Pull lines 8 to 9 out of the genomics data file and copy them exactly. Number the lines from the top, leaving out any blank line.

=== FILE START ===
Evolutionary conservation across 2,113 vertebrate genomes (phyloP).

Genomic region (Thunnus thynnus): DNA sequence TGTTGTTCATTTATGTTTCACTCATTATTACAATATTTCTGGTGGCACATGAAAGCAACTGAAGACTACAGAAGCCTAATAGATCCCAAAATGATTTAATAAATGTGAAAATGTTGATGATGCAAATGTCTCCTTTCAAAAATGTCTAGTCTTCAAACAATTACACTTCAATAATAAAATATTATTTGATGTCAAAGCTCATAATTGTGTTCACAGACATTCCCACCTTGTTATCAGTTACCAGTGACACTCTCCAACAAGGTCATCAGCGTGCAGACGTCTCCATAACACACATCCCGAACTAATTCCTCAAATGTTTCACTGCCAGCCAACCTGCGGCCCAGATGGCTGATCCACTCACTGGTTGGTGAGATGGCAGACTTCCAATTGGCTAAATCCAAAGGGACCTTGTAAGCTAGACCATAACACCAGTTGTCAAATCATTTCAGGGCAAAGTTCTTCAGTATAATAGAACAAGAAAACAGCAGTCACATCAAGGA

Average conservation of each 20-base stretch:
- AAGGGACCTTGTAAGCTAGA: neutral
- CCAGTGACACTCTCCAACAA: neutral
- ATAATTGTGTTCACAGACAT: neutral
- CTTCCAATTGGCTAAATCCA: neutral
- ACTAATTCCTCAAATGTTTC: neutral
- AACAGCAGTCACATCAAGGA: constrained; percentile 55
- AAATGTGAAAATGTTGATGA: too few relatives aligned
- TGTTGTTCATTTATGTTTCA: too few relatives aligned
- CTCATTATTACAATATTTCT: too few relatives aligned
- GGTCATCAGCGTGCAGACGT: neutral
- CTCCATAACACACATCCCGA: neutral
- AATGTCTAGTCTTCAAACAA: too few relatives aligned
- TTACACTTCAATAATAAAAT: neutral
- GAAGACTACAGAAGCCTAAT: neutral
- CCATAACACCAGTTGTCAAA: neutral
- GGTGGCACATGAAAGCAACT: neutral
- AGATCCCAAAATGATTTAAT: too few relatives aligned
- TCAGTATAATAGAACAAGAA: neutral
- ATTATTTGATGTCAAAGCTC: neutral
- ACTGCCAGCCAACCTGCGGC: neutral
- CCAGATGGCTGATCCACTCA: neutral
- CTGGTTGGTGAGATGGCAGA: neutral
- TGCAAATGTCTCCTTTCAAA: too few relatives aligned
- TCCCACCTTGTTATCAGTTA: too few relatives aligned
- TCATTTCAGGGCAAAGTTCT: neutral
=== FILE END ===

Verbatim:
- ACTAATTCCTCAAATGTTTC: neutral
- AACAGCAGTCACATCAAGGA: constrained; percentile 55